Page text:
The Salomon Quest 4D 3 GTX can be summed up in three words: signed, sealed, delivered. Salomon’s signature stability, water-resilient seal and delivery of function come right out of the box once you get home and start testing this new boot on the trail.
You pay the extra buck for this kind of quality, but if you’re the type who keeps a hiking or climbing guide beneath your pillow at night, then it is the boot made for you.
First, it delivers strength without the added weight. Its 2lb 13.2oz still qualifies it as a mid-weight boot. Meanwhile, you get the tallest ankle collar in its genre and optimal sealing of tongue to collar for a boot that won’t leave your toes stinging cold after fording a snowmelt-driven rivulet.
The impenetrable yet solid collar design also adds to ankle stability as the forefoot takes care of business below the feet and arches with the help a flexible upper and solid Contagrip outsole. Agility comes from a design modeled after Salomon’s rugged trail running line, delivering comfort and strength.
Asolo Fugitive GTX
Pros: Outstanding waterproofing, good grip
Cons: Stiff sole with light, upper collar makes for an interesting combo
The Asolo Fugitive GTX has been quite popular for some time. Its stiff midsole combined with a flexible ankle collar make it very interesting.
Boots with such a solid foot support are usually paired with more substantial upper support for better ankle stabilization. There are some hikers, however, who prefer the Asolo Fugitive’s setup.
Although we’ve found there to be a few reports of the sole separating from the boot, it’s said to have really good grip, with Wool/Black water resistant suede.
It’s not our favorite pick of the mid-weight boots and has a bit of ground to cover if it’s going to live up to the St. Elias or the Salomon Quest 4D.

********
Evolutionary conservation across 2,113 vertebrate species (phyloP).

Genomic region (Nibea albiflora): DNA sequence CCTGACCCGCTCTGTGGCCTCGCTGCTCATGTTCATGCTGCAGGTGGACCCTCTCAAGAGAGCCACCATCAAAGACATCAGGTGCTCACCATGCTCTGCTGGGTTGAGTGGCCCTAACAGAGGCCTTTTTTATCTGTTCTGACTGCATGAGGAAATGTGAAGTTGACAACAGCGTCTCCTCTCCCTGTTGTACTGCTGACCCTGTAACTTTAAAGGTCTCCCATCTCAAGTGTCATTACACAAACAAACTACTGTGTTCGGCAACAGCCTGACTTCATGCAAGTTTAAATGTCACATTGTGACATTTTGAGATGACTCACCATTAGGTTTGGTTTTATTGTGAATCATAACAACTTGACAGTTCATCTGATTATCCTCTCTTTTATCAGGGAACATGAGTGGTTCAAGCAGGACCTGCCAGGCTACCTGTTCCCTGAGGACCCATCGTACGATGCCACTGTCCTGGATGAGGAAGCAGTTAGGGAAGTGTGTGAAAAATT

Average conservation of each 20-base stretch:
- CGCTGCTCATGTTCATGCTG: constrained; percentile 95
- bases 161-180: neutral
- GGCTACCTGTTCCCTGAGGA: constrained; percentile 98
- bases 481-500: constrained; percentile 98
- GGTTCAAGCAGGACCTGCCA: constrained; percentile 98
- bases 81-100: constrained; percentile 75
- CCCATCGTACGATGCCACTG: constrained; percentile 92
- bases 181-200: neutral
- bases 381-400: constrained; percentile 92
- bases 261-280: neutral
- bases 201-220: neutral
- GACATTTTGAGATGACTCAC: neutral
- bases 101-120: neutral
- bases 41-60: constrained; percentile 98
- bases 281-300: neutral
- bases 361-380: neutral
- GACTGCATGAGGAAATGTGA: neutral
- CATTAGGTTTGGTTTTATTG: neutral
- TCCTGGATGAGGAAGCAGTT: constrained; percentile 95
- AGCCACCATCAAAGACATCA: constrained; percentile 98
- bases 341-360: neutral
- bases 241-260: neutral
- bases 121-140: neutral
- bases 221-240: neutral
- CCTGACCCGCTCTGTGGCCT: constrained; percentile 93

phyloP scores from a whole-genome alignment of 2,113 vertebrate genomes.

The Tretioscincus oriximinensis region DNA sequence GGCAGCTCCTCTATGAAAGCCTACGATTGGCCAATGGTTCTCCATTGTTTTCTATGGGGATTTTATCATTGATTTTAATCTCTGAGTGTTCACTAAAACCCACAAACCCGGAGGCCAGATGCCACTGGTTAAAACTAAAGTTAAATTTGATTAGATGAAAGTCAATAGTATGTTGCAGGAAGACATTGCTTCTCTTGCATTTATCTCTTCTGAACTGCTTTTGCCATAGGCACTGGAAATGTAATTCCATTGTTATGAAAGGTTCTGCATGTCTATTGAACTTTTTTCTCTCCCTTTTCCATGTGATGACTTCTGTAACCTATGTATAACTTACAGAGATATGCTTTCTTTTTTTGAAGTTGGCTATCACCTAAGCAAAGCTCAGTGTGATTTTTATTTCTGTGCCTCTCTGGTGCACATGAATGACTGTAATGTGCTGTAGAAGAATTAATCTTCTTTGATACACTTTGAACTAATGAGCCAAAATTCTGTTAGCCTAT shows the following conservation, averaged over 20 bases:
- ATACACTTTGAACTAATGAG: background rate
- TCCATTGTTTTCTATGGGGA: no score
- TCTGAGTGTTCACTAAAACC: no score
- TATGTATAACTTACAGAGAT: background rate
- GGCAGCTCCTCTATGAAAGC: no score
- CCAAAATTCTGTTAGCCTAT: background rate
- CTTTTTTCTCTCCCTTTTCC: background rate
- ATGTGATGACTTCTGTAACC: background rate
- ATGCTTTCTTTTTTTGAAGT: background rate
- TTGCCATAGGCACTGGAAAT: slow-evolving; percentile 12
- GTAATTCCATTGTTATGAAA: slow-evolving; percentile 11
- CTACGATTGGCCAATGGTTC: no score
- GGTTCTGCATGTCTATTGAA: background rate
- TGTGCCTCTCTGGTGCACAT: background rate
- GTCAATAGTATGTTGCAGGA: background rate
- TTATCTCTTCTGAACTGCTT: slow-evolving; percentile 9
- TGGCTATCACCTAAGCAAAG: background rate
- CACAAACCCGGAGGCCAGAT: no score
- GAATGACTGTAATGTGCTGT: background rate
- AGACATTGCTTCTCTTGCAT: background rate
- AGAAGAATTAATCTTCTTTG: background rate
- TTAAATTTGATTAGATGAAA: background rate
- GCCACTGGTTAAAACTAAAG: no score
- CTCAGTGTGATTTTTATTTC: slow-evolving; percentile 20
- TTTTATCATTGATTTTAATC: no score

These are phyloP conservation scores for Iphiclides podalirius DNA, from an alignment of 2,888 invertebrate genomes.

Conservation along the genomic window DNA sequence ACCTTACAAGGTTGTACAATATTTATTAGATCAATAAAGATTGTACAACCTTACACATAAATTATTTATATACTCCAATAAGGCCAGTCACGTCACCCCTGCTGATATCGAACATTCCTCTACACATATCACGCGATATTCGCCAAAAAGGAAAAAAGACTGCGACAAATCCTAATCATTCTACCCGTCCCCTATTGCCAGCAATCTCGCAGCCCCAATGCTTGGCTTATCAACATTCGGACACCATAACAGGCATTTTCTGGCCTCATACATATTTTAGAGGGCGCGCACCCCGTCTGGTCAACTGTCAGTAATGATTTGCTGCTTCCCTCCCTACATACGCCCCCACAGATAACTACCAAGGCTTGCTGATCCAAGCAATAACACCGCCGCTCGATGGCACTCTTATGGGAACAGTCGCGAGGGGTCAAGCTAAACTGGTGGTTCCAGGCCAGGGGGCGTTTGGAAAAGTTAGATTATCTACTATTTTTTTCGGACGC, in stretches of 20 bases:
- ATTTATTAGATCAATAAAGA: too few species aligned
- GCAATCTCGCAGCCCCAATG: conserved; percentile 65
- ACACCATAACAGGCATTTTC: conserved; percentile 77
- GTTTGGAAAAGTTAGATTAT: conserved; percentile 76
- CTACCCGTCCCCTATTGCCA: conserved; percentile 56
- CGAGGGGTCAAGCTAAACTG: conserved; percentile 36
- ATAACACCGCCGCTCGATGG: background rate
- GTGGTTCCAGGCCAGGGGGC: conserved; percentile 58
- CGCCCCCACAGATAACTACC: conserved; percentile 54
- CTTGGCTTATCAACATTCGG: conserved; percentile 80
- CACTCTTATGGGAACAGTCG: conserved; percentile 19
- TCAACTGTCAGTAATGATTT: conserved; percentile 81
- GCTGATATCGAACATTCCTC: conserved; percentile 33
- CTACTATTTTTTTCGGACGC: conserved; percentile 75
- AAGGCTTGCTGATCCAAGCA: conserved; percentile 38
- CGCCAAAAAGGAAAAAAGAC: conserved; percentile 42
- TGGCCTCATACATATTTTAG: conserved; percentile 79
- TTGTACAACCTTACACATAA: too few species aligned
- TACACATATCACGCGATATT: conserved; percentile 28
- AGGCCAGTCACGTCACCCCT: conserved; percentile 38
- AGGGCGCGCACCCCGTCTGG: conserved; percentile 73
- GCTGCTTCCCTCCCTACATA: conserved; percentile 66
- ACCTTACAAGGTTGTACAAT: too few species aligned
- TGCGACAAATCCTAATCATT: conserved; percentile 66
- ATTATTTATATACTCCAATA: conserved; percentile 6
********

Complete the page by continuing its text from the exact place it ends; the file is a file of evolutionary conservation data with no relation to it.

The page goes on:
Lowa Renegade GTX Mid
Pros: Good for rough terrain, breathes well, good for any weather
Cons: Potential for easy wearing at the heel
Stand up to any terrain, particularly rough terrain, and any type of weather with the Lowa Renegade GTX Mid.
This boot features water-resistant nubuck leather upper, and a footbed with comfort perforations significantly improving breathability.
It has a full-length nylon shank and a Vibram Evo outsole, with seamless, waterproof Gore-Tex lining.
This is a great boot for your next weekend adventure.
Salewa MS MTN Trainer Mid GTX
Pros: Waterproof, durable, ankle comfort, good insulation, good grip
Cons: Narrow fit
The Salewa MS MTN Trainer Mid GTX is an agile and light boot. This mid-weight hiking boot is a classic for your favorite via feratta and great for technical hiking and trekking.
It has a unique construction that offers increased ankle comfort. This boot is highly recommended for a range of difficult terrain and incorporates a Gore-Tex fabric within the shoe lining.
It appears there have been a few complaints with regards to its narrow fit. Some folks even recommend that it would be a good idea to buy these boots a half size up.
Ariat Men’s Terrain H20
Pros: Good waterproofing, durable, affordable
Cons: Said to be slightly stiff
These are a decent, affordable pair of hiking boots. They’re comfortable, durable and very good on the waterproofing front. Waterproof Pro keeps the elements out, and ATS technology stabilizes and supports the foot – reducing fatigue.
Made of leather, these boots have been said to be a bit on the stiff side, but in general seems like a nice overall shoe. It’s affordable, and the general consensus seems to be, that it’s a somewhat stiff shoe but overall very nice. We’d say, definitely give them a shot.
Snow is coming? Check out the Best Winter & Snow Boots here…
Significantly heavier, much more durable and incredibly waterproof. Full grain leather uppers, matched with burly insoles that focus on support, make these boots ideal for the roughest terrain.
Scarpa Kinesis Pro
Pros: Perfect waterproofing, great ankle stability, comfortable
Cons: Heavy, long break-in period
If you’re looking for something to support a heavy backpacking load and unforgivably rough terrain, the Sacrpa Kinesis Pro is the boot for you. We consider this boot a bit of an “overkill” for most hikers, but the foot and ankle support is unbeatable.
Performance Comfort Gore-Tex keeps your feet dry, offers otherworldly waterproofing, and a legendary performance Vibram sole provides maximum durability.
We found this particular boot to be on the heavy side, and not quite ready to wear straight out of the box. However, overall, an excellent boot, with the best waterproofing of all the heavyweights we’ve researched, and a pretty decent price tag for what you’ll be getting.
Danner Men’s Crater Rim 6” GTX
Pros: Rugged, ideal for the wild outdoorsman, minimalistic & functional
Cons: A bit pricey for a fiberglass shank, instead of steel
Danner is a great name in the boot industry. They made a rugged, tough, and durable boot with the Crater Rim 6’ GTX.